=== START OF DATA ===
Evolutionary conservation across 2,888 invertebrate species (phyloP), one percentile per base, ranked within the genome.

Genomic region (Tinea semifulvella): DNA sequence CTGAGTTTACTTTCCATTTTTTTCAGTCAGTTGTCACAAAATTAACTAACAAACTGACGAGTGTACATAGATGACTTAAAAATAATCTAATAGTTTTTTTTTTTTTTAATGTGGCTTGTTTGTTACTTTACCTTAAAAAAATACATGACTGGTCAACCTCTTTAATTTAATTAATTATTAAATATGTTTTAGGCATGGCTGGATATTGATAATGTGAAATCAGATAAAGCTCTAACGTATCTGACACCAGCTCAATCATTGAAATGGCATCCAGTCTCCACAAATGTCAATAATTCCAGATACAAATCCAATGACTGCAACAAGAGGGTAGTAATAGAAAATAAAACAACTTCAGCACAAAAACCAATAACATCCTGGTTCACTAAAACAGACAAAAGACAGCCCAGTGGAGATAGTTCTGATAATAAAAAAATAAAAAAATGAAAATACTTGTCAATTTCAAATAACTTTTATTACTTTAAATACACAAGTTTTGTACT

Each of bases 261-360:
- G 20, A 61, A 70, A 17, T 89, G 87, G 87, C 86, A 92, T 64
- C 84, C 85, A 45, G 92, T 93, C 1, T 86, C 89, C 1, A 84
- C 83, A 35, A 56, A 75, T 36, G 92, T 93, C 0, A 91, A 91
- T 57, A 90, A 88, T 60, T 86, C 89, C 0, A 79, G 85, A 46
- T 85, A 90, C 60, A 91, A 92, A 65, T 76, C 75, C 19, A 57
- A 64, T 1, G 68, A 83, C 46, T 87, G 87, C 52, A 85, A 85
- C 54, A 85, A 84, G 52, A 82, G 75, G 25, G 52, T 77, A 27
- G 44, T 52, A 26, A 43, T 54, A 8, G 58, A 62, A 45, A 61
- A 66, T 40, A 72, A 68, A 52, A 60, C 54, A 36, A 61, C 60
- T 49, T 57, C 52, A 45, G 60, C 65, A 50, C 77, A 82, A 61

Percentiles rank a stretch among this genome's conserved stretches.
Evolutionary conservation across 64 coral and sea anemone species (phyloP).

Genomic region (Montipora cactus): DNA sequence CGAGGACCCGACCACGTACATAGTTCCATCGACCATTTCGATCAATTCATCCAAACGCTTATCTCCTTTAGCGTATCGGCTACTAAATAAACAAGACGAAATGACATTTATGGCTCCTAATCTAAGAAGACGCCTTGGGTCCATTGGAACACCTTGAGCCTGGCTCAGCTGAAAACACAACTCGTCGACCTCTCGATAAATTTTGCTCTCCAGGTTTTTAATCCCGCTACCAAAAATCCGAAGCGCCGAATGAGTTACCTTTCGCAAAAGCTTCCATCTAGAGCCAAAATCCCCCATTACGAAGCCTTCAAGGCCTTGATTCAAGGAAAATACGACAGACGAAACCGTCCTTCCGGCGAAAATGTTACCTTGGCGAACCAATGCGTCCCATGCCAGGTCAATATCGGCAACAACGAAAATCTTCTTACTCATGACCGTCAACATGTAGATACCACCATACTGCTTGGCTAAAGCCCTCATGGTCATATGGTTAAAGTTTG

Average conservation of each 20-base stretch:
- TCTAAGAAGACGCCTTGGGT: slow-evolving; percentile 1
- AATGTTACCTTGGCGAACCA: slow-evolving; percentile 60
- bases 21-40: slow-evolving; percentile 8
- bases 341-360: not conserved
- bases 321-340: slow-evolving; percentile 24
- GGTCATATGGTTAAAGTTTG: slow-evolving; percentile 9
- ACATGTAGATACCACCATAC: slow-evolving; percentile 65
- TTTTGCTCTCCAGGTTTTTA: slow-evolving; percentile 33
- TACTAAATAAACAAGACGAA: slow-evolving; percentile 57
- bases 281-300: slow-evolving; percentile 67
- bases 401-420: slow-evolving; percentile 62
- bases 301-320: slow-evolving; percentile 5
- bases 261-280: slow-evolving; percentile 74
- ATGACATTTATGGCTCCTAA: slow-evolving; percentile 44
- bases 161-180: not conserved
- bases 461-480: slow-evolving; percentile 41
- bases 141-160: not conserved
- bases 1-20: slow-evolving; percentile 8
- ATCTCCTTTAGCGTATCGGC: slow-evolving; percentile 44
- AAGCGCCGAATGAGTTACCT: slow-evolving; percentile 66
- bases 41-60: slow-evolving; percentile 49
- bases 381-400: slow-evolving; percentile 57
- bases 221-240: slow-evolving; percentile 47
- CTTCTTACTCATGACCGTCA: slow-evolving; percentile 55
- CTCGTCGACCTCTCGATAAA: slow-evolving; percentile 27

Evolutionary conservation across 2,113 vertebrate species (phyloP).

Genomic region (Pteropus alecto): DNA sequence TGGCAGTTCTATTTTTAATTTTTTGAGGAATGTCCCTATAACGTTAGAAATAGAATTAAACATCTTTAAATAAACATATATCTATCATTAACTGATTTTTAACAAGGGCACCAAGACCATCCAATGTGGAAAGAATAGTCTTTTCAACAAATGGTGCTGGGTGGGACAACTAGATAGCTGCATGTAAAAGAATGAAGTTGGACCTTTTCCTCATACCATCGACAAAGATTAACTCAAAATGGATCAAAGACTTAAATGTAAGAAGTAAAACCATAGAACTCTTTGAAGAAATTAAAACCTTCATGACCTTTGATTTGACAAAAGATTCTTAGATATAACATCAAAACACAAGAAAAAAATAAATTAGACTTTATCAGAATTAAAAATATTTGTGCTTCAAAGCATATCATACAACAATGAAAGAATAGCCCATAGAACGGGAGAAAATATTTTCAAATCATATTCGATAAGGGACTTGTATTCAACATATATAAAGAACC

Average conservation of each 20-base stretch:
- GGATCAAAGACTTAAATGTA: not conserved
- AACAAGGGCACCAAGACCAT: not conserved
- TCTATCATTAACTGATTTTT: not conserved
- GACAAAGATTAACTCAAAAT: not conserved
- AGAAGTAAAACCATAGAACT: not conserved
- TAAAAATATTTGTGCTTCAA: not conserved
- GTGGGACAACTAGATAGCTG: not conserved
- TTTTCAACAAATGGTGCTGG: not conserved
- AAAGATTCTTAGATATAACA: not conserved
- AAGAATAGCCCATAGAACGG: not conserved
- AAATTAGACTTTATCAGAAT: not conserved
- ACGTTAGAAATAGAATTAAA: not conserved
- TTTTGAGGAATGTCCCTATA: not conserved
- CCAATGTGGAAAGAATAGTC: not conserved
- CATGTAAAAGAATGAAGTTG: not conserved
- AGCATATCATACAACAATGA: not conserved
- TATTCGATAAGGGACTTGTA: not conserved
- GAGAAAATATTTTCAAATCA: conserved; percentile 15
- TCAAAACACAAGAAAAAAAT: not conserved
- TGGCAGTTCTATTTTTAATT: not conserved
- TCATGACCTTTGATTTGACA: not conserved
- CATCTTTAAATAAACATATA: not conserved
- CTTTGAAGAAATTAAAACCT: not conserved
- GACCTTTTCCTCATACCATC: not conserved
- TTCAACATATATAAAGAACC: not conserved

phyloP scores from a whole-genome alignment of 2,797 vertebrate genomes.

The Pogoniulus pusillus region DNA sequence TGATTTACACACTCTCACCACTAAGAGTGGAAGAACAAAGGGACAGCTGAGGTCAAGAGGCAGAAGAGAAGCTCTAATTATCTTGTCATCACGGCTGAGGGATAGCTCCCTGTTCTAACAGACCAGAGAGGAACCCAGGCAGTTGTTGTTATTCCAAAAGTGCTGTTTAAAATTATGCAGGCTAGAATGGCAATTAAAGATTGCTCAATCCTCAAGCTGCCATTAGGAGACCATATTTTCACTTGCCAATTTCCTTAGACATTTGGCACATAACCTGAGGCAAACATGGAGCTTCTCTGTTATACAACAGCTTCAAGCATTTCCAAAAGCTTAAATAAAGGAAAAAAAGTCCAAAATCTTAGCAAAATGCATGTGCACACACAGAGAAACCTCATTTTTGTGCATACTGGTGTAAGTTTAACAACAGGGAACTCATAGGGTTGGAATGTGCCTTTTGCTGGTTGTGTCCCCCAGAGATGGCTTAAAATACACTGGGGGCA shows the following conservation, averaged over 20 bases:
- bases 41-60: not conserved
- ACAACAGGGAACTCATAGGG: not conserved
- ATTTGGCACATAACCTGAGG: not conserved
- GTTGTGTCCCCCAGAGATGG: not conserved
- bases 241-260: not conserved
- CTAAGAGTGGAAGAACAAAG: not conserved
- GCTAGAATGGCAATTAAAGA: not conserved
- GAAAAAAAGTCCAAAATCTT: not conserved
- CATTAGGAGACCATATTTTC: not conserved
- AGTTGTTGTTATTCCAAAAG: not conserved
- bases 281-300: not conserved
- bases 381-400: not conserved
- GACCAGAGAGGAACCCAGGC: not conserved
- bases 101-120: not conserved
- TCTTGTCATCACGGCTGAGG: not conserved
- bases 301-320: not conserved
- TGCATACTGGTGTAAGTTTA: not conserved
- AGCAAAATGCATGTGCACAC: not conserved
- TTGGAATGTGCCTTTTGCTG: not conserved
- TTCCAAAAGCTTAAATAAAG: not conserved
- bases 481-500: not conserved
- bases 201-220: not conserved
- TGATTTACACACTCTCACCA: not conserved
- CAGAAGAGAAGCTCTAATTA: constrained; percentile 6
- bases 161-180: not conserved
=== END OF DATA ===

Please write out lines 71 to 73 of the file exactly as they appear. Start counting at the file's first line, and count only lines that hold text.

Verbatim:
phyloP scores from a whole-genome alignment of 2,797 vertebrate genomes.

The Pogoniulus pusillus region DNA sequence TGATTTACACACTCTCACCACTAAGAGTGGAAGAACAAAGGGACAGCTGAGGTCAAGAGGCAGAAGAGAAGCTCTAATTATCTTGTCATCACGGCTGAGGGATAGCTCCCTGTTCTAACAGACCAGAGAGGAACCCAGGCAGTTGTTGTTATTCCAAAAGTGCTGTTTAAAATTATGCAGGCTAGAATGGCAATTAAAGATTGCTCAATCCTCAAGCTGCCATTAGGAGACCATATTTTCACTTGCCAATTTCCTTAGACATTTGGCACATAACCTGAGGCAAACATGGAGCTTCTCTGTTATACAACAGCTTCAAGCATTTCCAAAAGCTTAAATAAAGGAAAAAAAGTCCAAAATCTTAGCAAAATGCATGTGCACACACAGAGAAACCTCATTTTTGTGCATACTGGTGTAAGTTTAACAACAGGGAACTCATAGGGTTGGAATGTGCCTTTTGCTGGTTGTGTCCCCCAGAGATGGCTTAAAATACACTGGGGGCA shows the following conservation, averaged over 20 bases:
- bases 41-60: not conserved